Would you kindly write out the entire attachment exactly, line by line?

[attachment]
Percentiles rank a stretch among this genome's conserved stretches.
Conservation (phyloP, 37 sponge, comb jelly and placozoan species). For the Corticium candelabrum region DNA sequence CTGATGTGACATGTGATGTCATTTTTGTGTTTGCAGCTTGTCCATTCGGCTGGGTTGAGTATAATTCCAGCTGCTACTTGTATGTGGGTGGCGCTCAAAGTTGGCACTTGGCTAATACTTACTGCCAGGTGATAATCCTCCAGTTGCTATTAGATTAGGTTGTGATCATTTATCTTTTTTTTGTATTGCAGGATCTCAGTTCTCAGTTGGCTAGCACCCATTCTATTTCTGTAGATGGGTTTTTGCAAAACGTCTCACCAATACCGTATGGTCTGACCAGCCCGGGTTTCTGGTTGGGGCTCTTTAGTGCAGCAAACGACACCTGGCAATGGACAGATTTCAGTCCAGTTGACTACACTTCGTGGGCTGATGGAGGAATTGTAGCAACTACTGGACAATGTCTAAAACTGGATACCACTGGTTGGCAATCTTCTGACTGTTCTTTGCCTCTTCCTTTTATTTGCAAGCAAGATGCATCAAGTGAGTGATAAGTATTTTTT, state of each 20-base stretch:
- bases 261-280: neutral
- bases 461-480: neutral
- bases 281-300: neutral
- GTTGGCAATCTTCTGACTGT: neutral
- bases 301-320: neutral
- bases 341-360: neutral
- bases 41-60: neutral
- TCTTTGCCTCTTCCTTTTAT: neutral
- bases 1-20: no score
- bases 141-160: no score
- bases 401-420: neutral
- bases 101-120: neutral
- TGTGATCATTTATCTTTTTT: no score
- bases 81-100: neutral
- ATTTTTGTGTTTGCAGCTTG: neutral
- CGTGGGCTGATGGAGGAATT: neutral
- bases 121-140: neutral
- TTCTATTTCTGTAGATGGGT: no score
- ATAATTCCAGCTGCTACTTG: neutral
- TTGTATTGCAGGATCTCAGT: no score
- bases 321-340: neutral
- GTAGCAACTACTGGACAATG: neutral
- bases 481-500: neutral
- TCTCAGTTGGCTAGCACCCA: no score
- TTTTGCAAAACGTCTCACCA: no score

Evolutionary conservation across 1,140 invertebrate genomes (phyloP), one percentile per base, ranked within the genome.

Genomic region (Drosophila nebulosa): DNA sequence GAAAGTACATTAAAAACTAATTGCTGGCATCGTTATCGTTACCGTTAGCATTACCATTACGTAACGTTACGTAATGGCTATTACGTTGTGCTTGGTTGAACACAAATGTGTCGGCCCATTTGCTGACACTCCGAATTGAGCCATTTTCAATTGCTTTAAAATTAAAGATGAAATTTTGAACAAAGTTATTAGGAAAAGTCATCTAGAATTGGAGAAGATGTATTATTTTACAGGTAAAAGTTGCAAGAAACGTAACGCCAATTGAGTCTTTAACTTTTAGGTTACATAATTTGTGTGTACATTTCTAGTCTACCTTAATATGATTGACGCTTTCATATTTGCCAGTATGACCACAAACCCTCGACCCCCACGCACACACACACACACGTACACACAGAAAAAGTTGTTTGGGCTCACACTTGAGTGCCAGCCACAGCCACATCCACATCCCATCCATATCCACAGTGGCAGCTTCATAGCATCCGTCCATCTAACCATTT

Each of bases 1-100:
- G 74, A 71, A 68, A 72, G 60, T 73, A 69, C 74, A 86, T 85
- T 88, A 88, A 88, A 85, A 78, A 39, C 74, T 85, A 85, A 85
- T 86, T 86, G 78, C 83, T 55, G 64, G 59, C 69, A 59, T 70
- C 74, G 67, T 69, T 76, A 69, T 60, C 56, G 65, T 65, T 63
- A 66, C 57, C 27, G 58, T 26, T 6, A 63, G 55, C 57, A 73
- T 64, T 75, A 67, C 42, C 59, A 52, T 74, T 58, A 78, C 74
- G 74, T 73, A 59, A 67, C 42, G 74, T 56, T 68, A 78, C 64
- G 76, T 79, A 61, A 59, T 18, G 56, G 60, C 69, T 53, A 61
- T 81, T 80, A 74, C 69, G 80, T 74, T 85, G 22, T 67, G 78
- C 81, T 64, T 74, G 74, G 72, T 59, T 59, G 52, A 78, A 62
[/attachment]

Percentiles rank a stretch among this genome's conserved stretches.
Conservation (phyloP, 37 sponge, comb jelly and placozoan species). For the Corticium candelabrum region DNA sequence CTGATGTGACATGTGATGTCATTTTTGTGTTTGCAGCTTGTCCATTCGGCTGGGTTGAGTATAATTCCAGCTGCTACTTGTATGTGGGTGGCGCTCAAAGTTGGCACTTGGCTAATACTTACTGCCAGGTGATAATCCTCCAGTTGCTATTAGATTAGGTTGTGATCATTTATCTTTTTTTTGTATTGCAGGATCTCAGTTCTCAGTTGGCTAGCACCCATTCTATTTCTGTAGATGGGTTTTTGCAAAACGTCTCACCAATACCGTATGGTCTGACCAGCCCGGGTTTCTGGTTGGGGCTCTTTAGTGCAGCAAACGACACCTGGCAATGGACAGATTTCAGTCCAGTTGACTACACTTCGTGGGCTGATGGAGGAATTGTAGCAACTACTGGACAATGTCTAAAACTGGATACCACTGGTTGGCAATCTTCTGACTGTTCTTTGCCTCTTCCTTTTATTTGCAAGCAAGATGCATCAAGTGAGTGATAAGTATTTTTT, state of each 20-base stretch:
- bases 261-280: neutral
- bases 461-480: neutral
- bases 281-300: neutral
- GTTGGCAATCTTCTGACTGT: neutral
- bases 301-320: neutral
- bases 341-360: neutral
- bases 41-60: neutral
- TCTTTGCCTCTTCCTTTTAT: neutral
- bases 1-20: no score
- bases 141-160: no score
- bases 401-420: neutral
- bases 101-120: neutral
- TGTGATCATTTATCTTTTTT: no score
- bases 81-100: neutral
- ATTTTTGTGTTTGCAGCTTG: neutral
- CGTGGGCTGATGGAGGAATT: neutral
- bases 121-140: neutral
- TTCTATTTCTGTAGATGGGT: no score
- ATAATTCCAGCTGCTACTTG: neutral
- TTGTATTGCAGGATCTCAGT: no score
- bases 321-340: neutral
- GTAGCAACTACTGGACAATG: neutral
- bases 481-500: neutral
- TCTCAGTTGGCTAGCACCCA: no score
- TTTTGCAAAACGTCTCACCA: no score

Evolutionary conservation across 1,140 invertebrate genomes (phyloP), one percentile per base, ranked within the genome.

Genomic region (Drosophila nebulosa): DNA sequence GAAAGTACATTAAAAACTAATTGCTGGCATCGTTATCGTTACCGTTAGCATTACCATTACGTAACGTTACGTAATGGCTATTACGTTGTGCTTGGTTGAACACAAATGTGTCGGCCCATTTGCTGACACTCCGAATTGAGCCATTTTCAATTGCTTTAAAATTAAAGATGAAATTTTGAACAAAGTTATTAGGAAAAGTCATCTAGAATTGGAGAAGATGTATTATTTTACAGGTAAAAGTTGCAAGAAACGTAACGCCAATTGAGTCTTTAACTTTTAGGTTACATAATTTGTGTGTACATTTCTAGTCTACCTTAATATGATTGACGCTTTCATATTTGCCAGTATGACCACAAACCCTCGACCCCCACGCACACACACACACACGTACACACAGAAAAAGTTGTTTGGGCTCACACTTGAGTGCCAGCCACAGCCACATCCACATCCCATCCATATCCACAGTGGCAGCTTCATAGCATCCGTCCATCTAACCATTT

Each of bases 1-100:
- G 74, A 71, A 68, A 72, G 60, T 73, A 69, C 74, A 86, T 85
- T 88, A 88, A 88, A 85, A 78, A 39, C 74, T 85, A 85, A 85
- T 86, T 86, G 78, C 83, T 55, G 64, G 59, C 69, A 59, T 70
- C 74, G 67, T 69, T 76, A 69, T 60, C 56, G 65, T 65, T 63
- A 66, C 57, C 27, G 58, T 26, T 6, A 63, G 55, C 57, A 73
- T 64, T 75, A 67, C 42, C 59, A 52, T 74, T 58, A 78, C 74
- G 74, T 73, A 59, A 67, C 42, G 74, T 56, T 68, A 78, C 64
- G 76, T 79, A 61, A 59, T 18, G 56, G 60, C 69, T 53, A 61
- T 81, T 80, A 74, C 69, G 80, T 74, T 85, G 22, T 67, G 78
- C 81, T 64, T 74, G 74, G 72, T 59, T 59, G 52, A 78, A 62